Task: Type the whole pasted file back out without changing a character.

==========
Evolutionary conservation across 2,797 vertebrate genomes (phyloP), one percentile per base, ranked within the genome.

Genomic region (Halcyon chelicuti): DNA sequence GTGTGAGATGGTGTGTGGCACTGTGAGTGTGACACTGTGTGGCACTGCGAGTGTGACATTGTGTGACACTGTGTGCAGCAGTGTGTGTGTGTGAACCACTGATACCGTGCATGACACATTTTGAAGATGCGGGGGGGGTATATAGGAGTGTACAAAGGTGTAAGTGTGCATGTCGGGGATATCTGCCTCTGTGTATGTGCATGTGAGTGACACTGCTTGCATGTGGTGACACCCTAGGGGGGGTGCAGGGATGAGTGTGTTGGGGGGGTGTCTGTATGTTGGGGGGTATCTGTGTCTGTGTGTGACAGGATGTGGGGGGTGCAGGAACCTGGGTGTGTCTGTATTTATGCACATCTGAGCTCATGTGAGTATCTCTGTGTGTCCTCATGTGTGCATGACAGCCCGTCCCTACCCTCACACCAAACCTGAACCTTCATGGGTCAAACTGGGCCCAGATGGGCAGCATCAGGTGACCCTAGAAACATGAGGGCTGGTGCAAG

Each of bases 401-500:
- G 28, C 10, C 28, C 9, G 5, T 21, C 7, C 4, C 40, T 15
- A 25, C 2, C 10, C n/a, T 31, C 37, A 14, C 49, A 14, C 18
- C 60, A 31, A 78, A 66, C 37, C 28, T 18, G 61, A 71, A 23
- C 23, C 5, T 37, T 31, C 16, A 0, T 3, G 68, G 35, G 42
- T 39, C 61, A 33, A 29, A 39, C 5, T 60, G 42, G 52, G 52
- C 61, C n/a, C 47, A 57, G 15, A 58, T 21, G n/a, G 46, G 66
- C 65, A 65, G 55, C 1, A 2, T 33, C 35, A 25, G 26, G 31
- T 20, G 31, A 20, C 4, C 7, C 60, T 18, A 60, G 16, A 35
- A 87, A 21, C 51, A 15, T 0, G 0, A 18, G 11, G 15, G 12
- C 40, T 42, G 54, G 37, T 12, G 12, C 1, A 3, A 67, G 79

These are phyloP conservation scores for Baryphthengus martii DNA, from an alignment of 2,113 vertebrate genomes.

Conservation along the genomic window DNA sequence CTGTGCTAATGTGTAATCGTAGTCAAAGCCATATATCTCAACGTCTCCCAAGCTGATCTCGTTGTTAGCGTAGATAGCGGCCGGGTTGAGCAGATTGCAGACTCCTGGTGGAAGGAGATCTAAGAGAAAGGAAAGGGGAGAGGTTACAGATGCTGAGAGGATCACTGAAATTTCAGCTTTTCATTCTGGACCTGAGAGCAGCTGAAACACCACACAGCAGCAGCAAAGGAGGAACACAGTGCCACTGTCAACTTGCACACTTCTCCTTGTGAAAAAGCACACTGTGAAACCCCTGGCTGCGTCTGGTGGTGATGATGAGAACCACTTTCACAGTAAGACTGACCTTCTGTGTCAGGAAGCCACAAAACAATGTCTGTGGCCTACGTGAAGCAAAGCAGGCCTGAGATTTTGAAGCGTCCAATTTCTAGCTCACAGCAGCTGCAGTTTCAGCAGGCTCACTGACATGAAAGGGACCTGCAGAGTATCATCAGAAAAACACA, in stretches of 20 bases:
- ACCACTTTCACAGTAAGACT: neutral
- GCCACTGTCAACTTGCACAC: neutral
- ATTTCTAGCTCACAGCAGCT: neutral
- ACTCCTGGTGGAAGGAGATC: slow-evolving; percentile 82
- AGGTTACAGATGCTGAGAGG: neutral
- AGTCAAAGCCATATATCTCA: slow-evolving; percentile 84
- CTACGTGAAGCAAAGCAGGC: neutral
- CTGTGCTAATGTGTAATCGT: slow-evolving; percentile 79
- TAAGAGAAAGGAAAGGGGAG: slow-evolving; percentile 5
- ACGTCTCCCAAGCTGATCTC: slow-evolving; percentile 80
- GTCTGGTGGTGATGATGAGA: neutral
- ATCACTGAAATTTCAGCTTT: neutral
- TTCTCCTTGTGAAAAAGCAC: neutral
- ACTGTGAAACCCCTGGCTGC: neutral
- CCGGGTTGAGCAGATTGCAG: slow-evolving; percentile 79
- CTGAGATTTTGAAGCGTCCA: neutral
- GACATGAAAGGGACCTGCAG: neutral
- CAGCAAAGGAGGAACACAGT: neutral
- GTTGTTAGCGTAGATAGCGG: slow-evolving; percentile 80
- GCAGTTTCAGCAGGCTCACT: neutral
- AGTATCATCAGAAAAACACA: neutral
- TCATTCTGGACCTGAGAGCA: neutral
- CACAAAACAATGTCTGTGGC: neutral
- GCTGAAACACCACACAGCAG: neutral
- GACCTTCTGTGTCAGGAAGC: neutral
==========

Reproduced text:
Evolutionary conservation across 2,797 vertebrate genomes (phyloP), one percentile per base, ranked within the genome.

Genomic region (Halcyon chelicuti): DNA sequence GTGTGAGATGGTGTGTGGCACTGTGAGTGTGACACTGTGTGGCACTGCGAGTGTGACATTGTGTGACACTGTGTGCAGCAGTGTGTGTGTGTGAACCACTGATACCGTGCATGACACATTTTGAAGATGCGGGGGGGGTATATAGGAGTGTACAAAGGTGTAAGTGTGCATGTCGGGGATATCTGCCTCTGTGTATGTGCATGTGAGTGACACTGCTTGCATGTGGTGACACCCTAGGGGGGGTGCAGGGATGAGTGTGTTGGGGGGGTGTCTGTATGTTGGGGGGTATCTGTGTCTGTGTGTGACAGGATGTGGGGGGTGCAGGAACCTGGGTGTGTCTGTATTTATGCACATCTGAGCTCATGTGAGTATCTCTGTGTGTCCTCATGTGTGCATGACAGCCCGTCCCTACCCTCACACCAAACCTGAACCTTCATGGGTCAAACTGGGCCCAGATGGGCAGCATCAGGTGACCCTAGAAACATGAGGGCTGGTGCAAG

Each of bases 401-500:
- G 28, C 10, C 28, C 9, G 5, T 21, C 7, C 4, C 40, T 15
- A 25, C 2, C 10, C n/a, T 31, C 37, A 14, C 49, A 14, C 18
- C 60, A 31, A 78, A 66, C 37, C 28, T 18, G 61, A 71, A 23
- C 23, C 5, T 37, T 31, C 16, A 0, T 3, G 68, G 35, G 42
- T 39, C 61, A 33, A 29, A 39, C 5, T 60, G 42, G 52, G 52
- C 61, C n/a, C 47, A 57, G 15, A 58, T 21, G n/a, G 46, G 66
- C 65, A 65, G 55, C 1, A 2, T 33, C 35, A 25, G 26, G 31
- T 20, G 31, A 20, C 4, C 7, C 60, T 18, A 60, G 16, A 35
- A 87, A 21, C 51, A 15, T 0, G 0, A 18, G 11, G 15, G 12
- C 40, T 42, G 54, G 37, T 12, G 12, C 1, A 3, A 67, G 79

These are phyloP conservation scores for Baryphthengus martii DNA, from an alignment of 2,113 vertebrate genomes.

Conservation along the genomic window DNA sequence CTGTGCTAATGTGTAATCGTAGTCAAAGCCATATATCTCAACGTCTCCCAAGCTGATCTCGTTGTTAGCGTAGATAGCGGCCGGGTTGAGCAGATTGCAGACTCCTGGTGGAAGGAGATCTAAGAGAAAGGAAAGGGGAGAGGTTACAGATGCTGAGAGGATCACTGAAATTTCAGCTTTTCATTCTGGACCTGAGAGCAGCTGAAACACCACACAGCAGCAGCAAAGGAGGAACACAGTGCCACTGTCAACTTGCACACTTCTCCTTGTGAAAAAGCACACTGTGAAACCCCTGGCTGCGTCTGGTGGTGATGATGAGAACCACTTTCACAGTAAGACTGACCTTCTGTGTCAGGAAGCCACAAAACAATGTCTGTGGCCTACGTGAAGCAAAGCAGGCCTGAGATTTTGAAGCGTCCAATTTCTAGCTCACAGCAGCTGCAGTTTCAGCAGGCTCACTGACATGAAAGGGACCTGCAGAGTATCATCAGAAAAACACA, in stretches of 20 bases:
- ACCACTTTCACAGTAAGACT: neutral
- GCCACTGTCAACTTGCACAC: neutral
- ATTTCTAGCTCACAGCAGCT: neutral
- ACTCCTGGTGGAAGGAGATC: slow-evolving; percentile 82
- AGGTTACAGATGCTGAGAGG: neutral
- AGTCAAAGCCATATATCTCA: slow-evolving; percentile 84
- CTACGTGAAGCAAAGCAGGC: neutral
- CTGTGCTAATGTGTAATCGT: slow-evolving; percentile 79
- TAAGAGAAAGGAAAGGGGAG: slow-evolving; percentile 5
- ACGTCTCCCAAGCTGATCTC: slow-evolving; percentile 80
- GTCTGGTGGTGATGATGAGA: neutral
- ATCACTGAAATTTCAGCTTT: neutral
- TTCTCCTTGTGAAAAAGCAC: neutral
- ACTGTGAAACCCCTGGCTGC: neutral
- CCGGGTTGAGCAGATTGCAG: slow-evolving; percentile 79
- CTGAGATTTTGAAGCGTCCA: neutral
- GACATGAAAGGGACCTGCAG: neutral
- CAGCAAAGGAGGAACACAGT: neutral
- GTTGTTAGCGTAGATAGCGG: slow-evolving; percentile 80
- GCAGTTTCAGCAGGCTCACT: neutral
- AGTATCATCAGAAAAACACA: neutral
- TCATTCTGGACCTGAGAGCA: neutral
- CACAAAACAATGTCTGTGGC: neutral
- GCTGAAACACCACACAGCAG: neutral
- GACCTTCTGTGTCAGGAAGC: neutral